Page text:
LONDON (Reuters) - British Prime Minister Theresa May withstood new attempts to force concessions on her blueprint for leaving the European Union on Wednesday, the second day of a parliamentary debate that is deepening divisions over Brexit.
May has been weakened by losing the Conservative Party’s majority in a June election and faces hostility from many lawmakers, including some Conservatives, to various parts of the EU withdrawal bill which requires parliamentary approval.
All attempts to amend the bill, on severing ties with the EU, have been voted down so far, but a debate next month on precisely when Britain should leave, and whether a time should be set at all, is be to test her authority.
May urged lawmakers to work together ahead of a debate on several amendments aimed at entrenching EU protections on a wide range of issues from the environment to workers’ rights.
“We will be leaving the European Union on the 19th of March, 2019, and of course there is a lively debate going on in this place and that’s right and proper, and that’s important,” May said during the weekly prime minister’s question time.
“We are listening carefully to those who wish to improve the bill and I hope that we can all come together to deliver on the decision that the country took that we should leave the European Union.”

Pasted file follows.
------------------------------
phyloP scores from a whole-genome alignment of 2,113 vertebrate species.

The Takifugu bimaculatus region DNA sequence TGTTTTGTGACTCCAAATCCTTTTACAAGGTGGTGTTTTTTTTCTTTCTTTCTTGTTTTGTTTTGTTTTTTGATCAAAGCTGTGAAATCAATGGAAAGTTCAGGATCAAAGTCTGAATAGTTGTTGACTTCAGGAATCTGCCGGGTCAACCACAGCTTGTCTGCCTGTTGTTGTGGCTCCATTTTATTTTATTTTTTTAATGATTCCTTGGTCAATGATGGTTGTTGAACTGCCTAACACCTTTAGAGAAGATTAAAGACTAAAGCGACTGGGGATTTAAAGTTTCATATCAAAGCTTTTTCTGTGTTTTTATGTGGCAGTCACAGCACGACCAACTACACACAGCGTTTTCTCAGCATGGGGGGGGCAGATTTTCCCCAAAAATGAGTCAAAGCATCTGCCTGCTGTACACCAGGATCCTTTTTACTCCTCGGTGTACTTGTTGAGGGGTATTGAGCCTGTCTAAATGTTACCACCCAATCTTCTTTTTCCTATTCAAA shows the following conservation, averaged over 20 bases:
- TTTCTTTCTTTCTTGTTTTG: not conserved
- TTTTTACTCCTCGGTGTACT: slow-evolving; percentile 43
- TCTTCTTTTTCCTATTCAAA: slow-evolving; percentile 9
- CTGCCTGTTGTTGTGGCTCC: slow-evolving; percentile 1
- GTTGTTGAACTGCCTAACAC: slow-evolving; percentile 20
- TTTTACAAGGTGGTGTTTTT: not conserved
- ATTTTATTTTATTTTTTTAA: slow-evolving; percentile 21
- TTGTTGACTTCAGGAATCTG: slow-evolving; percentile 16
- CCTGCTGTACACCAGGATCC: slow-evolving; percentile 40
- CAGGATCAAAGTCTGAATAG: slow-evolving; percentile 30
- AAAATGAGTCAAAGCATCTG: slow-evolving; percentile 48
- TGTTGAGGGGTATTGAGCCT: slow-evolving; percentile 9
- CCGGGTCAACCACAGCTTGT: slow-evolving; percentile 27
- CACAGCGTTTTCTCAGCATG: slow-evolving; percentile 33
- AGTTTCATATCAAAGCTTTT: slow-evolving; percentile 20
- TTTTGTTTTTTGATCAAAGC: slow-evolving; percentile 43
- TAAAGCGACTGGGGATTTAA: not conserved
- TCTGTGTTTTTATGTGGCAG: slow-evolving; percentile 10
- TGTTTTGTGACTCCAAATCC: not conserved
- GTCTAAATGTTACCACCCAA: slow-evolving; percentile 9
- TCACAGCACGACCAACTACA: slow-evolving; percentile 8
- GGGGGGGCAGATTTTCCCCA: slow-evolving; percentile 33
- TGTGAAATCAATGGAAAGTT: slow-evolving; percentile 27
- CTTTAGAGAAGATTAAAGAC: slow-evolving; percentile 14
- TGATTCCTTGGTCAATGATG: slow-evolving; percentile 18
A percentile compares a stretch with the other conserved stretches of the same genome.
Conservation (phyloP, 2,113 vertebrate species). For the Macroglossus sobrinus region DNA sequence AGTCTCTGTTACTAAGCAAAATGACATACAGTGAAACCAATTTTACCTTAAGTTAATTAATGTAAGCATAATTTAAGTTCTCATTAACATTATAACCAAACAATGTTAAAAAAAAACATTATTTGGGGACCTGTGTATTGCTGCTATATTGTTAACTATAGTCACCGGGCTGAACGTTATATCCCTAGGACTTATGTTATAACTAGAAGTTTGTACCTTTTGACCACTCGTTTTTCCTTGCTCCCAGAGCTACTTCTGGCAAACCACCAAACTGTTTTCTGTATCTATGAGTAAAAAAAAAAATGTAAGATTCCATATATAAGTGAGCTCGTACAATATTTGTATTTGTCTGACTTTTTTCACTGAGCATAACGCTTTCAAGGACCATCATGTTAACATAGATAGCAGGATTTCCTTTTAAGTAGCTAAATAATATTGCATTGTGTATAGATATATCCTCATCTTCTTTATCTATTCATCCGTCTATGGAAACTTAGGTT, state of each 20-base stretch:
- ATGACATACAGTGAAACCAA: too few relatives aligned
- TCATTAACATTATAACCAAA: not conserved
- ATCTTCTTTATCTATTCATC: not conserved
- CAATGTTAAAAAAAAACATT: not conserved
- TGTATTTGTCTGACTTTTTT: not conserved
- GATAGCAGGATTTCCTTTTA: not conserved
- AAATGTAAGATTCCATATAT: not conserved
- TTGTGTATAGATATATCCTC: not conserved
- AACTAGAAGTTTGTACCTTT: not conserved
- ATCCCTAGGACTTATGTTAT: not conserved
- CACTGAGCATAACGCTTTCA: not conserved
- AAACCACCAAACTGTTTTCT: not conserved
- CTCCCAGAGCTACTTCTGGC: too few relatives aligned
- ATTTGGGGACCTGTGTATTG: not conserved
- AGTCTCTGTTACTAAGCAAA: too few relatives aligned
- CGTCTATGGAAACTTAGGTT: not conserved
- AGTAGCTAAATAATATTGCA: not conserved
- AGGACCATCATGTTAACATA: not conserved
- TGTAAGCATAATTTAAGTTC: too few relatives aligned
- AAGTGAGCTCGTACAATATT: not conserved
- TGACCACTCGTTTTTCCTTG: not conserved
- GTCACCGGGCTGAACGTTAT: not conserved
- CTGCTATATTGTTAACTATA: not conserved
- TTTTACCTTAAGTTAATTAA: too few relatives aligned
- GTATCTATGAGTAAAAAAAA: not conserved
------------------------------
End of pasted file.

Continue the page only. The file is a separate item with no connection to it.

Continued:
The debates are likely to last for weeks on a bill seen by May as crucial to give companies confidence that there will be no major legal changes that affect business when Britain leaves the EU in March 2019.
On the first day of debate on Tuesday, lawmakers broke down party lines in turning on each other with catcalls, jeers and accusations of treachery.
Behind the debates is the fear of pro-Brexit lawmakers that Britain may never leave the EU, and of pro-EU politicians who are worried Britain might crash out of the EU without a deal.
‘Exit day’ has become the focus for most in parliament with some lawmakers saying pro-Brexit politicians want a firm date on the bill - 11:00 p.m. on March 29, 2019 - to limit flexibility in talks with the EU that are deadlocked largely over money.
May and her ministers are stepping up contacts with EU officials, trying to find ways to put pressure on negotiators in Brussels to try to push the talks forward by December, movement businesses say they need to make investment decisions.
On Wednesday, May met Manfred Weber, a leading lawmaker in the European Parliament and an ally of German Chancellor Angela Merkel, in London, where he expressed confidence that the difficulties in the talks could be overcome.
The parliamentary debate is yet another headache for a prime minister, who has lost two ministers to scandals and faces calls to fire her foreign minister, Boris Johnson, over remarks he made about a jailed Iranian-British aid worker in Iran.
She has tried to ease tensions by offering lawmakers some concessions on the bill, but has yet to convince all her lawmakers, many of whom have said they will not vote with the government on at least one of the debates, namely on ‘exit day’.
Reporting by Elizabeth Piper